The University of Minnesota has a multi-year, multi-million dollar plan to make on-campus living more attractive for students, but the cost of campus room and board isn't always attractive to students' budgets. It's unclear exactly how much all the improvements will cost, and who is fronting it.
Full report: Twin Cities Housing Improvement Strategy
Ultimately, the Twin Cities Student Housing Improvement Strategy looks to "establish a comprehensive student housing strategy that incorporates both University and non-university managed housing," which includes:
- Renovate or replace Pioneer Hall
- Guarantee campus housing for all first-year students meeting the application deadline
- Modernize "Superblock" dining facilities
- Increase the number of first-year students living in residence halls another year
- Increase demand on St. Paul campus housing (Bailey Hall)
- Ensure transfer students "receive housing support"
- Develop second-year experience programs with non-U of M housing partners
- $3 million in safety, efficiency and comfort improvements for Greek housing
Many students drift into houses and apartments off campus after their first year. A huge factor is the cost, many students said. Currently, the Twin Cities campus offers about 7,000 beds, but a house with a stoop and a crusty outdoor couch or a room in a high rise can trump another year in the dorms.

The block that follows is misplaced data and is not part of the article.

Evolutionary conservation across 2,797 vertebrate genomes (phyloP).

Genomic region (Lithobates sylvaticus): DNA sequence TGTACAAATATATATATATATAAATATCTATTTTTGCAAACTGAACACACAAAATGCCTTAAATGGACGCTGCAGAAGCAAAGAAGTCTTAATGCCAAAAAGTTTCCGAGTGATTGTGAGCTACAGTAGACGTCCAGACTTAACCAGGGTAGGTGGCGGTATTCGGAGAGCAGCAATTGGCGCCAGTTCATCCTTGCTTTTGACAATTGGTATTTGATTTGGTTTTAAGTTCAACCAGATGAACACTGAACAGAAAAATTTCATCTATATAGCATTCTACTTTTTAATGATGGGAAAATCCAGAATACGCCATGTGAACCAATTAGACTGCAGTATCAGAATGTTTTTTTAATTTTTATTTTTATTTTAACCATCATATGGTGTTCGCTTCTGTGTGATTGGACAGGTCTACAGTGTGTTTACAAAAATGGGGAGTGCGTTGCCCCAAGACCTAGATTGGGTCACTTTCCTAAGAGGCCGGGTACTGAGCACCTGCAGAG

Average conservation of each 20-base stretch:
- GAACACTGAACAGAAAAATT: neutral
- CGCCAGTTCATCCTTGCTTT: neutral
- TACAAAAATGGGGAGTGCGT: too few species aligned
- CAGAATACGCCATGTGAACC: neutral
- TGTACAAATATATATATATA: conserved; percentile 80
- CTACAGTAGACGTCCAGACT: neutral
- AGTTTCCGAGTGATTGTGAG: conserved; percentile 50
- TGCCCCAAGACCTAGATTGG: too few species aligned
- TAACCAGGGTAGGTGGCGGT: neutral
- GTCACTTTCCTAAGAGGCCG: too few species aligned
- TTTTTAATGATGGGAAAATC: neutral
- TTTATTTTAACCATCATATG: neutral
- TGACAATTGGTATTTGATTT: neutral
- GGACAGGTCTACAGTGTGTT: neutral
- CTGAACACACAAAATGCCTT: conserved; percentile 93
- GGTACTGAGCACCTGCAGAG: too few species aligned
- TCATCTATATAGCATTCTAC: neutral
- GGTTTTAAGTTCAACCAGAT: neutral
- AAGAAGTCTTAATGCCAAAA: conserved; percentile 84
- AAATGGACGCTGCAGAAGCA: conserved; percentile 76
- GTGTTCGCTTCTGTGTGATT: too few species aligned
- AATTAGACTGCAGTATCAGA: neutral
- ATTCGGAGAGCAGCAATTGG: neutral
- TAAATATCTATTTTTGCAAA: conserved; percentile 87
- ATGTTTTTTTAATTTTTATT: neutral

"Personally, I didn't enjoy the food that much and I think it worked out to be on a 14-meal a week plan for about $8 a meal. Which personally, I could go get Chipotle and that's way better quality in my opinion," student Ted Janka said.
Chip Halbach of the Minnesota Housing Project says something is missing from the 25-page report.
"Cost of housing equals or exceeds the cost of tuition here at the University of Minnesota," Halbach said. "You do have the incomes of students and other lower income people holding pretty flat with the cost of housing increasing."
According to the University of Minnesota, students pay $12,060 for housing per year and room and board is $8,754. The U of M's tuition rate is also the second lowest in the Big Ten.
The U of M Board of Regents will review the report during its May 7 and 8 meetings.